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Growing Algae from Wastewater Runoff in the Ocean

Algae Magazine Interview: NASA’s Dr. Jonathan Trent aimad160x90_-EP

By David Schwartz

NASA scientist, Jonathan Trent, Ph.D., the inventor, heart, and soul of the OMEGA system (Offshore Membrane Enclosures for Growing Algae) has been developing an idea for a way to grow algae using wastewater, but not on land! His OMEGA system is a floating algae growth environment composed of a system of connected pods that convert the nutrients in wastewater to algae in the ocean.  Here are excerpts from an interview with Dr. Trent.

Give us your elevator pitch on the OMEGA System.
Well, given that some species of microalgae are the fastest growing biomass on the planet and the best oil producers, we can probably agree that algae are the organism of choice for biofuels. If we further agree that biofuels production cannot compete with agriculture for freshwater or fertilizer, which means to me we have to use domestic wastewater to grow them, then let’s consider our options.

I think the fact that in all our coastal cities we already have the infrastructure for “disposing” of our wastewater offshore, we need to consider the possibility of using this wasted water and the existing infrastructure for growing microalgae offshore.

In addition to using wastewater from existing offshore outfalls for developing algae systems, there are other good reasons for OMEGA, or float photobioreactors (PBRs) in seawater. For example, there’s the heat-capacity of the seawater that can be used to control the temperature of the PBRs – temperature control of PBRs on land is a huge and expensive problem. The sea provides other energy savings also. Wave action can be used for mixing and the salt gradient can be used for forward osmosis, which not only cleans the wastewater released into the sea, it also concentrates the algae for harvesting.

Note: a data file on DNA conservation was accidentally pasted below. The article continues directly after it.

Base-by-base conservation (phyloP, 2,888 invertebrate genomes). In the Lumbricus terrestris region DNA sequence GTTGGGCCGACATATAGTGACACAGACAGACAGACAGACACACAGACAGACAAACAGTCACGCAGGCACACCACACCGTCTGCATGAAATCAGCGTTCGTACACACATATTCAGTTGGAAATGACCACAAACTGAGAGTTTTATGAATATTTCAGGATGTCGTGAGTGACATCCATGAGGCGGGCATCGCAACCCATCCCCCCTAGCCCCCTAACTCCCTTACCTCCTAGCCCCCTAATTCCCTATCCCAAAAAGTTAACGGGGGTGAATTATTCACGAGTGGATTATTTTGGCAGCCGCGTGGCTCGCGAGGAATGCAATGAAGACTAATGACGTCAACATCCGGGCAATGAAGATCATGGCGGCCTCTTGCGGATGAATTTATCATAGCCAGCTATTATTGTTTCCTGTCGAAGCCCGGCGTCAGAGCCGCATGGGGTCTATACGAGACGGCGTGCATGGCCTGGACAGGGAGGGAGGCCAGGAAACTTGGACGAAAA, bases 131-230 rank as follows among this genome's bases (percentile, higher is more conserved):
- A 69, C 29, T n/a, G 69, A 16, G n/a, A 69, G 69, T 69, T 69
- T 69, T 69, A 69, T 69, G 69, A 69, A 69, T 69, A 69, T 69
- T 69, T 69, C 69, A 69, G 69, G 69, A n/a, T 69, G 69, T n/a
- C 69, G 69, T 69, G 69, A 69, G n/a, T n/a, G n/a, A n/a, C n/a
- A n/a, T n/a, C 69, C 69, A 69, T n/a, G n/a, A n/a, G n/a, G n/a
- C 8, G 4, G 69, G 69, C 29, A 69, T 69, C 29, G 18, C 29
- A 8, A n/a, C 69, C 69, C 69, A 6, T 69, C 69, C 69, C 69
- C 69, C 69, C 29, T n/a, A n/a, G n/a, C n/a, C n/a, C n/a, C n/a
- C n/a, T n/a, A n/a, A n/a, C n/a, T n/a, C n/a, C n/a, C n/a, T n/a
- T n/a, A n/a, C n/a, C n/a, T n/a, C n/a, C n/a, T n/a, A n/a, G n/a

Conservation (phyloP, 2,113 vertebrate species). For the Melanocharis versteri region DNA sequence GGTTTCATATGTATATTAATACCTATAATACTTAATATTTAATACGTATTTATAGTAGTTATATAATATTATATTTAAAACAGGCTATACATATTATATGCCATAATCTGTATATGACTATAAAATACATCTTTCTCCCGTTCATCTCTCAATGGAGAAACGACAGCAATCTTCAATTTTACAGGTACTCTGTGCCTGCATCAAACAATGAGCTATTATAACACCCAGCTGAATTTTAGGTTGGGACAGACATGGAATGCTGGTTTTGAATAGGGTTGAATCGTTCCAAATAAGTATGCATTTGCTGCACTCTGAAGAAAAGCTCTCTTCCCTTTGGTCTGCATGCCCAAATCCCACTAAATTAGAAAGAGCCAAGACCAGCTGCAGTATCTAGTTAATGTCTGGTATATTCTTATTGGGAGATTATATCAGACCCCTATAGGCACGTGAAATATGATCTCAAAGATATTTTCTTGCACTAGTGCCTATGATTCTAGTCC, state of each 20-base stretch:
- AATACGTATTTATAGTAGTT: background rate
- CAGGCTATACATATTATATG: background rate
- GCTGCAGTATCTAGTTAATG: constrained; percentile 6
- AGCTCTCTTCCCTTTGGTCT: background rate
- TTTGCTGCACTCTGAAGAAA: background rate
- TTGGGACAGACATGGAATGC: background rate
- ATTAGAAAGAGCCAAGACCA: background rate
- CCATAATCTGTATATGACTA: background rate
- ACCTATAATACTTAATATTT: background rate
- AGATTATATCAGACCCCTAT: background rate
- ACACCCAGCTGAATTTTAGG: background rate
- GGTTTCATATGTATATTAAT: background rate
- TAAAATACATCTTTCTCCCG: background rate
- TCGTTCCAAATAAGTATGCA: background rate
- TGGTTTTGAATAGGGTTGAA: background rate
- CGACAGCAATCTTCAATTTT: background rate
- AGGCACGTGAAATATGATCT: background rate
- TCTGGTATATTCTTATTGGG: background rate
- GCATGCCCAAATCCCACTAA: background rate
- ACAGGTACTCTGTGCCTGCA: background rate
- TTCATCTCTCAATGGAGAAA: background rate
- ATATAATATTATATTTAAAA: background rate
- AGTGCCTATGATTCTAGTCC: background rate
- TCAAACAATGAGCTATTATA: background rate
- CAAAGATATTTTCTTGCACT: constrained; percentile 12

If the freshwater algae cultivated in wastewater escape into the surrounding seawater they die (freshwater algae can’t survive in salt water), which means they will not become invasive species in our coastal waters. The OMEGA structure itself can be used as an enormous substrate for developing aquaculture to grow edible seaweeds, mussels, oysters, or some other marine “crop” appropriate for the local conditions.  

If you see where this is going, OMEGA is a system of systems – or an “ecology of technologies” – in which the concept of waste disappears: a waste product from one part of the system becomes a resource for another part. As far as possible the whole system, which includes the environment, is in balance. 

Describe a little more about the physical properties of the system.
The OMEGA system we are now testing on a small scale consists of manifolds connected to floating clear flexible plastic tubes, pH/dissolved oxygen/temperature sensors control systems for pH, gas exchange columns, and harvesting systems. Wastewater is the source of nutrients and photosynthesis occurs primarily in the plastic tubes. Dissolved oxygen is removed as the culture falls through an airspace in the gas exchange column, while the pH is controlled and CO2 is added by bubbling flue gas through the water in the column.